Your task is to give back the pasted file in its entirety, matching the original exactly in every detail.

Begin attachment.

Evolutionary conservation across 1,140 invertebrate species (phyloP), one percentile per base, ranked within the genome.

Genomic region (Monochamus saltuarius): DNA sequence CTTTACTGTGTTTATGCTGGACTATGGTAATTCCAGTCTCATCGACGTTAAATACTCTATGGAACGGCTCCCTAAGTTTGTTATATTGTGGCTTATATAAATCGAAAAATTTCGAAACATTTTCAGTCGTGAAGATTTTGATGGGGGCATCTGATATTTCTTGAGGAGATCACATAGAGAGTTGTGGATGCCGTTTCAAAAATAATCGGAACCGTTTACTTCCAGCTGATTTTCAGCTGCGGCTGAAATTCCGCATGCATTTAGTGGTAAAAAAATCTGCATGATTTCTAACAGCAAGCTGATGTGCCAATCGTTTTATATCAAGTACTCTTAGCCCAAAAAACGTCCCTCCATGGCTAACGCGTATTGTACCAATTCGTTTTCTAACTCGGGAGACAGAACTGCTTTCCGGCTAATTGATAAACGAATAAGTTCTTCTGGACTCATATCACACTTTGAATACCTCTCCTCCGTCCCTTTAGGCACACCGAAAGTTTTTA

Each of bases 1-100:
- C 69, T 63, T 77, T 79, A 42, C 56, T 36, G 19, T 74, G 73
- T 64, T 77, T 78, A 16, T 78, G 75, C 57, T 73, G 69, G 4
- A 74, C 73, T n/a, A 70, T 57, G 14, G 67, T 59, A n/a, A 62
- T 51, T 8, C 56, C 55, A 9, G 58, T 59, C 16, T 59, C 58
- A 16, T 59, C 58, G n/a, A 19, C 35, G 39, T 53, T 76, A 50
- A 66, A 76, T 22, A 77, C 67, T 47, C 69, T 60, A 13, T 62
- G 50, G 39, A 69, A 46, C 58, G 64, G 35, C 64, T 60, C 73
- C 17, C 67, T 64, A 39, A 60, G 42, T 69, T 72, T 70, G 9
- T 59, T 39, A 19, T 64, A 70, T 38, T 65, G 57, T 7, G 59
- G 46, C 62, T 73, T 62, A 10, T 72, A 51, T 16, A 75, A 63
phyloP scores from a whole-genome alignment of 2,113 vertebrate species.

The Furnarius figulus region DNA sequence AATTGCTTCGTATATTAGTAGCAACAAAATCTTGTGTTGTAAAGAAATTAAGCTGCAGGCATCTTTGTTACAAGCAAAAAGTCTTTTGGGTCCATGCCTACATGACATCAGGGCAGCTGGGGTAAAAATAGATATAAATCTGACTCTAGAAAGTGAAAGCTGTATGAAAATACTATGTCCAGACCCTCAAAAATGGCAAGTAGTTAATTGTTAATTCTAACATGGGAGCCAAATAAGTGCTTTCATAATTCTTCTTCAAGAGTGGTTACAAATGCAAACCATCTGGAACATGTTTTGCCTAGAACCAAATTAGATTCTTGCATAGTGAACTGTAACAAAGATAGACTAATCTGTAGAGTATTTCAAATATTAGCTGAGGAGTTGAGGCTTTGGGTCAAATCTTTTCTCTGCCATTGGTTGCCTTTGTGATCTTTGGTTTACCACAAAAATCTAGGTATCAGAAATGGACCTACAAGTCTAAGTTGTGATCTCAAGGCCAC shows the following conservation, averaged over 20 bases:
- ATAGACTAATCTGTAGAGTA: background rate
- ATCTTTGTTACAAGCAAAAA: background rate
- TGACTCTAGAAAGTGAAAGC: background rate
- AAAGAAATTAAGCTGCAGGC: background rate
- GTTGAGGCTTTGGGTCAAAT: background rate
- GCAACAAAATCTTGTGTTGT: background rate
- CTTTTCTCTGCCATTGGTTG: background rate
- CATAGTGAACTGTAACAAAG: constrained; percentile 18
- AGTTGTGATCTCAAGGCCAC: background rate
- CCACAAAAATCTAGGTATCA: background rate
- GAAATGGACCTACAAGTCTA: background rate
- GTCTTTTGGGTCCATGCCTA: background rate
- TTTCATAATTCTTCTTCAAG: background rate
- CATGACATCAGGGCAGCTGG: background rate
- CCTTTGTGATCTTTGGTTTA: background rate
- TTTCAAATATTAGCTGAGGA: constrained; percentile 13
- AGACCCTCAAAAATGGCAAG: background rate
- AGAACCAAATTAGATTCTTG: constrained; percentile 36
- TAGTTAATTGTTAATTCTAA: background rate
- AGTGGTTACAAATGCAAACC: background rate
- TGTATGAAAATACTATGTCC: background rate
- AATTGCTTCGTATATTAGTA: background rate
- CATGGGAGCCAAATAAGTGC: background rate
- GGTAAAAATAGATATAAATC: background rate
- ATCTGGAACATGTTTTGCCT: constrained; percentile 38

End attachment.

Evolutionary conservation across 1,140 invertebrate species (phyloP), one percentile per base, ranked within the genome.

Genomic region (Monochamus saltuarius): DNA sequence CTTTACTGTGTTTATGCTGGACTATGGTAATTCCAGTCTCATCGACGTTAAATACTCTATGGAACGGCTCCCTAAGTTTGTTATATTGTGGCTTATATAAATCGAAAAATTTCGAAACATTTTCAGTCGTGAAGATTTTGATGGGGGCATCTGATATTTCTTGAGGAGATCACATAGAGAGTTGTGGATGCCGTTTCAAAAATAATCGGAACCGTTTACTTCCAGCTGATTTTCAGCTGCGGCTGAAATTCCGCATGCATTTAGTGGTAAAAAAATCTGCATGATTTCTAACAGCAAGCTGATGTGCCAATCGTTTTATATCAAGTACTCTTAGCCCAAAAAACGTCCCTCCATGGCTAACGCGTATTGTACCAATTCGTTTTCTAACTCGGGAGACAGAACTGCTTTCCGGCTAATTGATAAACGAATAAGTTCTTCTGGACTCATATCACACTTTGAATACCTCTCCTCCGTCCCTTTAGGCACACCGAAAGTTTTTA

Each of bases 1-100:
- C 69, T 63, T 77, T 79, A 42, C 56, T 36, G 19, T 74, G 73
- T 64, T 77, T 78, A 16, T 78, G 75, C 57, T 73, G 69, G 4
- A 74, C 73, T n/a, A 70, T 57, G 14, G 67, T 59, A n/a, A 62
- T 51, T 8, C 56, C 55, A 9, G 58, T 59, C 16, T 59, C 58
- A 16, T 59, C 58, G n/a, A 19, C 35, G 39, T 53, T 76, A 50
- A 66, A 76, T 22, A 77, C 67, T 47, C 69, T 60, A 13, T 62
- G 50, G 39, A 69, A 46, C 58, G 64, G 35, C 64, T 60, C 73
- C 17, C 67, T 64, A 39, A 60, G 42, T 69, T 72, T 70, G 9
- T 59, T 39, A 19, T 64, A 70, T 38, T 65, G 57, T 7, G 59
- G 46, C 62, T 73, T 62, A 10, T 72, A 51, T 16, A 75, A 63
phyloP scores from a whole-genome alignment of 2,113 vertebrate species.

The Furnarius figulus region DNA sequence AATTGCTTCGTATATTAGTAGCAACAAAATCTTGTGTTGTAAAGAAATTAAGCTGCAGGCATCTTTGTTACAAGCAAAAAGTCTTTTGGGTCCATGCCTACATGACATCAGGGCAGCTGGGGTAAAAATAGATATAAATCTGACTCTAGAAAGTGAAAGCTGTATGAAAATACTATGTCCAGACCCTCAAAAATGGCAAGTAGTTAATTGTTAATTCTAACATGGGAGCCAAATAAGTGCTTTCATAATTCTTCTTCAAGAGTGGTTACAAATGCAAACCATCTGGAACATGTTTTGCCTAGAACCAAATTAGATTCTTGCATAGTGAACTGTAACAAAGATAGACTAATCTGTAGAGTATTTCAAATATTAGCTGAGGAGTTGAGGCTTTGGGTCAAATCTTTTCTCTGCCATTGGTTGCCTTTGTGATCTTTGGTTTACCACAAAAATCTAGGTATCAGAAATGGACCTACAAGTCTAAGTTGTGATCTCAAGGCCAC shows the following conservation, averaged over 20 bases:
- ATAGACTAATCTGTAGAGTA: background rate
- ATCTTTGTTACAAGCAAAAA: background rate
- TGACTCTAGAAAGTGAAAGC: background rate
- AAAGAAATTAAGCTGCAGGC: background rate
- GTTGAGGCTTTGGGTCAAAT: background rate
- GCAACAAAATCTTGTGTTGT: background rate
- CTTTTCTCTGCCATTGGTTG: background rate
- CATAGTGAACTGTAACAAAG: constrained; percentile 18
- AGTTGTGATCTCAAGGCCAC: background rate
- CCACAAAAATCTAGGTATCA: background rate
- GAAATGGACCTACAAGTCTA: background rate
- GTCTTTTGGGTCCATGCCTA: background rate
- TTTCATAATTCTTCTTCAAG: background rate
- CATGACATCAGGGCAGCTGG: background rate
- CCTTTGTGATCTTTGGTTTA: background rate
- TTTCAAATATTAGCTGAGGA: constrained; percentile 13
- AGACCCTCAAAAATGGCAAG: background rate
- AGAACCAAATTAGATTCTTG: constrained; percentile 36
- TAGTTAATTGTTAATTCTAA: background rate
- AGTGGTTACAAATGCAAACC: background rate
- TGTATGAAAATACTATGTCC: background rate
- AATTGCTTCGTATATTAGTA: background rate
- CATGGGAGCCAAATAAGTGC: background rate
- GGTAAAAATAGATATAAATC: background rate
- ATCTGGAACATGTTTTGCCT: constrained; percentile 38